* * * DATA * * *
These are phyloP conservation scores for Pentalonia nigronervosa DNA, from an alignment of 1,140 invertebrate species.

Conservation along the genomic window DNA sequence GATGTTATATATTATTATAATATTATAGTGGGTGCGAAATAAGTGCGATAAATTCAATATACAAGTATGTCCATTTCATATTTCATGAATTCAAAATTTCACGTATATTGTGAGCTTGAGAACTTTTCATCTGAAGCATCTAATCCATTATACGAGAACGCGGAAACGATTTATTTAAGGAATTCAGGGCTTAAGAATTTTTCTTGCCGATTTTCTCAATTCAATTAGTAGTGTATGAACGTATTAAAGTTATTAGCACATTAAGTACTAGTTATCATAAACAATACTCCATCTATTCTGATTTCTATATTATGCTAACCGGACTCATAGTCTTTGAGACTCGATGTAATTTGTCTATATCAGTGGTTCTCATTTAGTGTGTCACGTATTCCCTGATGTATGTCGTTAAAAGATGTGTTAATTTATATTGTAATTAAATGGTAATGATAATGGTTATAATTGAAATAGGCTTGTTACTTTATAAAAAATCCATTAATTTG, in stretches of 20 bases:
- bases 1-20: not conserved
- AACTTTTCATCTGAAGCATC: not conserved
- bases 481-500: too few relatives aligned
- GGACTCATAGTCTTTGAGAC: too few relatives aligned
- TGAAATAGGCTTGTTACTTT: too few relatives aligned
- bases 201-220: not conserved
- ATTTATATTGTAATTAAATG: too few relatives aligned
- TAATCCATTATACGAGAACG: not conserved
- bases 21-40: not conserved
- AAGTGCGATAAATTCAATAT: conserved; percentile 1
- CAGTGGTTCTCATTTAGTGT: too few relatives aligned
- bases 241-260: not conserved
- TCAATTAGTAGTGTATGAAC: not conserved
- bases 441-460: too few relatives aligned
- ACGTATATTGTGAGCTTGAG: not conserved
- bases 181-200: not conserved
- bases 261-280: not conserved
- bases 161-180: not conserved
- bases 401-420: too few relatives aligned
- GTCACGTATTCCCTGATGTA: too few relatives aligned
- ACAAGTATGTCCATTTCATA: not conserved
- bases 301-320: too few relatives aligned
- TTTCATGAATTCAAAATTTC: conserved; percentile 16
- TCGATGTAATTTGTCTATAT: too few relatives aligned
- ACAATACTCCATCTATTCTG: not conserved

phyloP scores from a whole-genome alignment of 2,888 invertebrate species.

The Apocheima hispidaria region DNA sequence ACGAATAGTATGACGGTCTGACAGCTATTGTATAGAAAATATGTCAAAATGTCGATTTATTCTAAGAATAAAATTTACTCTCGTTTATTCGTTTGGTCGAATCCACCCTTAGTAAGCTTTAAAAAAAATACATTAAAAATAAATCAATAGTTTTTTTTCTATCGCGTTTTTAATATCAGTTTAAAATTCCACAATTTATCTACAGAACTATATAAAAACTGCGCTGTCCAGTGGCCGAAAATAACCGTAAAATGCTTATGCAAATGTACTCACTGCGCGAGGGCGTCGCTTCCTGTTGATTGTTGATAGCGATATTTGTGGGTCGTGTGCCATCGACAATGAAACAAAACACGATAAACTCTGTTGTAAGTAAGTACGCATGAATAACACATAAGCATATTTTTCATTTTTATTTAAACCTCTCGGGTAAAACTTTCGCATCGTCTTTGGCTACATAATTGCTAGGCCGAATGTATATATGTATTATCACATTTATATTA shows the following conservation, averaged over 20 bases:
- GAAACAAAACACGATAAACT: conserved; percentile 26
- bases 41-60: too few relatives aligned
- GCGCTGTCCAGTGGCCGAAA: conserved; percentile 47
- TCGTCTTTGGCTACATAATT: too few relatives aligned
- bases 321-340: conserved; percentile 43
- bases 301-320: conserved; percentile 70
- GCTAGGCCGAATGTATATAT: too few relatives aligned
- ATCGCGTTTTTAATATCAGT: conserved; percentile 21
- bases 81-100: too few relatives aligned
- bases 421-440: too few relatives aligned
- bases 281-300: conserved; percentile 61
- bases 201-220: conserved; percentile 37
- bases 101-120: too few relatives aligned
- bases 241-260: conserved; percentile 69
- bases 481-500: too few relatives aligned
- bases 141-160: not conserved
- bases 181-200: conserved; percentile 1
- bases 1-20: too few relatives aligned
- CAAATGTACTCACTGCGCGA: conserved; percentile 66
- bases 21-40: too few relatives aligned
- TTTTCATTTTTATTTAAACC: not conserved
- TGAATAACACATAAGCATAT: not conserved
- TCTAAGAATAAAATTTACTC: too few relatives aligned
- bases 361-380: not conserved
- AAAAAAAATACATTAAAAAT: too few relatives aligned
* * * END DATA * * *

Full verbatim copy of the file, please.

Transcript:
These are phyloP conservation scores for Pentalonia nigronervosa DNA, from an alignment of 1,140 invertebrate species.

Conservation along the genomic window DNA sequence GATGTTATATATTATTATAATATTATAGTGGGTGCGAAATAAGTGCGATAAATTCAATATACAAGTATGTCCATTTCATATTTCATGAATTCAAAATTTCACGTATATTGTGAGCTTGAGAACTTTTCATCTGAAGCATCTAATCCATTATACGAGAACGCGGAAACGATTTATTTAAGGAATTCAGGGCTTAAGAATTTTTCTTGCCGATTTTCTCAATTCAATTAGTAGTGTATGAACGTATTAAAGTTATTAGCACATTAAGTACTAGTTATCATAAACAATACTCCATCTATTCTGATTTCTATATTATGCTAACCGGACTCATAGTCTTTGAGACTCGATGTAATTTGTCTATATCAGTGGTTCTCATTTAGTGTGTCACGTATTCCCTGATGTATGTCGTTAAAAGATGTGTTAATTTATATTGTAATTAAATGGTAATGATAATGGTTATAATTGAAATAGGCTTGTTACTTTATAAAAAATCCATTAATTTG, in stretches of 20 bases:
- bases 1-20: not conserved
- AACTTTTCATCTGAAGCATC: not conserved
- bases 481-500: too few relatives aligned
- GGACTCATAGTCTTTGAGAC: too few relatives aligned
- TGAAATAGGCTTGTTACTTT: too few relatives aligned
- bases 201-220: not conserved
- ATTTATATTGTAATTAAATG: too few relatives aligned
- TAATCCATTATACGAGAACG: not conserved
- bases 21-40: not conserved
- AAGTGCGATAAATTCAATAT: conserved; percentile 1
- CAGTGGTTCTCATTTAGTGT: too few relatives aligned
- bases 241-260: not conserved
- TCAATTAGTAGTGTATGAAC: not conserved
- bases 441-460: too few relatives aligned
- ACGTATATTGTGAGCTTGAG: not conserved
- bases 181-200: not conserved
- bases 261-280: not conserved
- bases 161-180: not conserved
- bases 401-420: too few relatives aligned
- GTCACGTATTCCCTGATGTA: too few relatives aligned
- ACAAGTATGTCCATTTCATA: not conserved
- bases 301-320: too few relatives aligned
- TTTCATGAATTCAAAATTTC: conserved; percentile 16
- TCGATGTAATTTGTCTATAT: too few relatives aligned
- ACAATACTCCATCTATTCTG: not conserved

phyloP scores from a whole-genome alignment of 2,888 invertebrate species.

The Apocheima hispidaria region DNA sequence ACGAATAGTATGACGGTCTGACAGCTATTGTATAGAAAATATGTCAAAATGTCGATTTATTCTAAGAATAAAATTTACTCTCGTTTATTCGTTTGGTCGAATCCACCCTTAGTAAGCTTTAAAAAAAATACATTAAAAATAAATCAATAGTTTTTTTTCTATCGCGTTTTTAATATCAGTTTAAAATTCCACAATTTATCTACAGAACTATATAAAAACTGCGCTGTCCAGTGGCCGAAAATAACCGTAAAATGCTTATGCAAATGTACTCACTGCGCGAGGGCGTCGCTTCCTGTTGATTGTTGATAGCGATATTTGTGGGTCGTGTGCCATCGACAATGAAACAAAACACGATAAACTCTGTTGTAAGTAAGTACGCATGAATAACACATAAGCATATTTTTCATTTTTATTTAAACCTCTCGGGTAAAACTTTCGCATCGTCTTTGGCTACATAATTGCTAGGCCGAATGTATATATGTATTATCACATTTATATTA shows the following conservation, averaged over 20 bases:
- GAAACAAAACACGATAAACT: conserved; percentile 26
- bases 41-60: too few relatives aligned
- GCGCTGTCCAGTGGCCGAAA: conserved; percentile 47
- TCGTCTTTGGCTACATAATT: too few relatives aligned
- bases 321-340: conserved; percentile 43
- bases 301-320: conserved; percentile 70
- GCTAGGCCGAATGTATATAT: too few relatives aligned
- ATCGCGTTTTTAATATCAGT: conserved; percentile 21
- bases 81-100: too few relatives aligned
- bases 421-440: too few relatives aligned
- bases 281-300: conserved; percentile 61
- bases 201-220: conserved; percentile 37
- bases 101-120: too few relatives aligned
- bases 241-260: conserved; percentile 69
- bases 481-500: too few relatives aligned
- bases 141-160: not conserved
- bases 181-200: conserved; percentile 1
- bases 1-20: too few relatives aligned
- CAAATGTACTCACTGCGCGA: conserved; percentile 66
- bases 21-40: too few relatives aligned
- TTTTCATTTTTATTTAAACC: not conserved
- TGAATAACACATAAGCATAT: not conserved
- TCTAAGAATAAAATTTACTC: too few relatives aligned
- bases 361-380: not conserved
- AAAAAAAATACATTAAAAAT: too few relatives aligned